Reduced tax on listed, dividend-paying firms proposed

To offset this, income tax on small companies may be increased.

The government is considering lessening the tax burden on companies registered on the stock market. PHOTO: ATHAR KHAN/EXPRESS


With a standard income tax rate of 34% for all big firms, the government is considering lessening the tax burden on companies registered on the stock market and firms paying dividends to shareholders may get additional benefits.

To make up for this revenue loss, the tax on small companies, which are charged at the rate of 25%, is suggested to be increased, according to sources in the Federal Board of Revenue (FBR).

The proposals have been sent by the Securities and Exchange Commission of Pakistan (SECP) – the corporate regulator.

It has suggested that the FBR should do away with the uniform corporate tax rate for big companies, irrespective of the fact whether a company is listed and paying dividends.

At present, a 34% corporate tax is imposed on all types of companies – large-sized unlisted firms, listed companies giving cash dividend and listed but not giving cash dividend.

Banks are charged at the rate of 35% while for small companies the income tax is 25%.

The SECP has proposed that from tax year 2015 the burden on listed companies giving cash dividend should be eased by 8.8%. It suggests a reduction in income tax on these companies to 31% compared to the standard 34%.

Companies usually pay dividends in the shape of cash and stocks. Cash dividend is immediately taxed as income, while stock dividend is taxed when it is actually sold by the shareholder.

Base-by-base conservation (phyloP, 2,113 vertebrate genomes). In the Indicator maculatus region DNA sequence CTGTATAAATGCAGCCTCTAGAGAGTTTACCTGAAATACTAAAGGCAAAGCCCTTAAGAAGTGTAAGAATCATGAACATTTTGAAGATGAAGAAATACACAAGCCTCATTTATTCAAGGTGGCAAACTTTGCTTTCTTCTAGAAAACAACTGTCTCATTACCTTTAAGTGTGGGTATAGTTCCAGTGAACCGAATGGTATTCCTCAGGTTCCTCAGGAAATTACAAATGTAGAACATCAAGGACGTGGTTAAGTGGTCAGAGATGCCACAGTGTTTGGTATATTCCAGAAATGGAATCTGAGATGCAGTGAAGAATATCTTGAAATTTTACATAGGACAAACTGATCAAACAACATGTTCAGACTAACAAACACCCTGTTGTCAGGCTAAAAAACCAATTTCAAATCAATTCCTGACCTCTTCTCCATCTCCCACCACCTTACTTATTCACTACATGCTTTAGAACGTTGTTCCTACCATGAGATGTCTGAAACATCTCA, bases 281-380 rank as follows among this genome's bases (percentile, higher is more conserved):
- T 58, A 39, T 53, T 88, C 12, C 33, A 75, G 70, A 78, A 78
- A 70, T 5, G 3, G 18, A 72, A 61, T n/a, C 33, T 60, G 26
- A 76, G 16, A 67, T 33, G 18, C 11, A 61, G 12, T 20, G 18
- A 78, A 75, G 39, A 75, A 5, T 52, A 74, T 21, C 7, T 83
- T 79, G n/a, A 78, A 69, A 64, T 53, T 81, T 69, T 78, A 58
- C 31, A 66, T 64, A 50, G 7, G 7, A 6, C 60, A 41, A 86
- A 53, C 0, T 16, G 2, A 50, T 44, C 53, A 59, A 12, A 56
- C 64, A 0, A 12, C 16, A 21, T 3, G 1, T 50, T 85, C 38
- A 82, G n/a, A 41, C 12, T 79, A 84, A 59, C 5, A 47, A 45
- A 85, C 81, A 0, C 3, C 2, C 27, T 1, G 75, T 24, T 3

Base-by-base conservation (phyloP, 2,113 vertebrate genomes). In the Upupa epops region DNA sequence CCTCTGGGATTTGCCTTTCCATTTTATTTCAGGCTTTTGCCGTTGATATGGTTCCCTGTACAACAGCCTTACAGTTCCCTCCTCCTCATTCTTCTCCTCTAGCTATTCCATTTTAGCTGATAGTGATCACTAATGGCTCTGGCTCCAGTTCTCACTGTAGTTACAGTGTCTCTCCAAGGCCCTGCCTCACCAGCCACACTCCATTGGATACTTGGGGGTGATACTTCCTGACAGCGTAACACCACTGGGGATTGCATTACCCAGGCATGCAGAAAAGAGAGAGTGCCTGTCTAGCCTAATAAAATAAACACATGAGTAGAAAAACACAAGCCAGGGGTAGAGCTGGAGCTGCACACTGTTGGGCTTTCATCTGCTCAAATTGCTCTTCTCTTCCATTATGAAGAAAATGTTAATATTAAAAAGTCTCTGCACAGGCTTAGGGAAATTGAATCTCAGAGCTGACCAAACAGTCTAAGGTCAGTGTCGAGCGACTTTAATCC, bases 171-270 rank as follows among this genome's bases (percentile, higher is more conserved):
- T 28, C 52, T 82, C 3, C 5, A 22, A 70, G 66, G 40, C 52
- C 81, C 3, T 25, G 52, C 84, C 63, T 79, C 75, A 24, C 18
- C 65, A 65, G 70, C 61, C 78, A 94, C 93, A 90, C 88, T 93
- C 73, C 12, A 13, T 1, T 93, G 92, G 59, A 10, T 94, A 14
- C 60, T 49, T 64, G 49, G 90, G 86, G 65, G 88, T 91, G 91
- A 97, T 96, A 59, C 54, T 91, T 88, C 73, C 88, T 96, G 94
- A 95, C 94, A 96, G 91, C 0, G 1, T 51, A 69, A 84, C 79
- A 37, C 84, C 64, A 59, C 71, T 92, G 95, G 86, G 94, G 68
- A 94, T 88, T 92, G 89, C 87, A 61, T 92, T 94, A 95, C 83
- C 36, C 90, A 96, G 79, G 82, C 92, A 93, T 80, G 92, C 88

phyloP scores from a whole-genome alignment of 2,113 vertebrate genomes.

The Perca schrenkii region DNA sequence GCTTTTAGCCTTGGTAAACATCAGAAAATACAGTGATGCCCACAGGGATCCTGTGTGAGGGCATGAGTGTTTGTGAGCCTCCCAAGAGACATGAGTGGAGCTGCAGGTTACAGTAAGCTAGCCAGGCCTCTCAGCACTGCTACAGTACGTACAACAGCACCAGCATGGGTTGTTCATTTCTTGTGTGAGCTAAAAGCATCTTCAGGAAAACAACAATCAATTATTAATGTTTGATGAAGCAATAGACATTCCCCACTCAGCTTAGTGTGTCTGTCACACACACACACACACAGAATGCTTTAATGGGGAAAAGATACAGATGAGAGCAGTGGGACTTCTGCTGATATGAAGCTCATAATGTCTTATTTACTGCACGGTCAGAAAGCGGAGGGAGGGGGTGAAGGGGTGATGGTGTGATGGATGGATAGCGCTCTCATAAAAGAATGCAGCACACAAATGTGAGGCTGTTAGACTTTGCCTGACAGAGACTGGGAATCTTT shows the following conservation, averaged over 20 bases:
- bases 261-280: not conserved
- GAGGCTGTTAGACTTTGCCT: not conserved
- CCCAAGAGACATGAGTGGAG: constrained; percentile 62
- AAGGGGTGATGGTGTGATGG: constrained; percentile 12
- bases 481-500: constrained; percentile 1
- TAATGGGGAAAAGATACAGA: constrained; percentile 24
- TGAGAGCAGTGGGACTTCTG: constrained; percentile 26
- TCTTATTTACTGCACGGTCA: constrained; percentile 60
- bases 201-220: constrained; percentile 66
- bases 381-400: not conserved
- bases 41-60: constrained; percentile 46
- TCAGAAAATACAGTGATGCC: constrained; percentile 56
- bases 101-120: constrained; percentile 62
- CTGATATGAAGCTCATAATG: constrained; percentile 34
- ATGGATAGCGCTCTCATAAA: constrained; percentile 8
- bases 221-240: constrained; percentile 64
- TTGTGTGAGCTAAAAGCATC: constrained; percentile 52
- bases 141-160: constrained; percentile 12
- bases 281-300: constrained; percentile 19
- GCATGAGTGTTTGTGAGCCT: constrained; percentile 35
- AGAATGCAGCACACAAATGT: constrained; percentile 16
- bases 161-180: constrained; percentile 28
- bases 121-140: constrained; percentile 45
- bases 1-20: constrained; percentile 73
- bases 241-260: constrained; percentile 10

The SECP has proposed that the tax on listed companies that are not paying dividends should be cut by 5.9%. It suggests a tax rate of 32% compared to existing 34%.

For large-sized unlisted public and private companies, the regulator has proposed 33% income tax.

“The FBR is considering the SECP’s proposals,” said FBR Chairman Tariq Bajwa.

There should be a minimum threshold for cash dividends, as a company paying 5% of income in dividend should not be treated equally with a firm that pays half of the income, said Ashfaq Tola, a Karachi-based tax expert.

In its proposals, the SECP has argued that a gradual reduction in corporate tax rates over the years has triggered growth of the corporate sector, with an average 3,000 new companies being registered every year.

The regulator has asked the government to link the gradual reduction in corporate tax on big companies with the increase in tax rate for the Association of Persons or small companies. For the next financial year, it has proposed that the tax on small companies should be enhanced to 29% from existing 25%.

According to the SECP’s estimates, the FBR will collect Rs24 billion in additional revenues with the increase in income tax on small companies.

Lowering tax rates for listed companies will cause a revenue loss of Rs14 billion. However, the FBR is expected to receive an additional Rs20 billion from unlisted companies despite a 1% cut in the tax rate.

Against collection of Rs585.7 billion from big and small companies in tax year 2014, the estimates suggest that the FBR could still fetch Rs615.3 billion in 2015, up Rs29.6 billion or 5%, after changing the tax rates.

Inactive taxpayers

The FBR is also considering a proposal to increase the cost of doing business for inactive taxpayers as compared to active taxpayers, according to the FBR officials.

The proposal is aimed at pressing the dormant National Tax Number (NTN) holders to become active taxpayers. One option is to propose higher sales tax rate for such NTN holders.

However, a similar decision taken last year backfired after the business community protested against it.

Published in The Express Tribune, May 14th, 2014.

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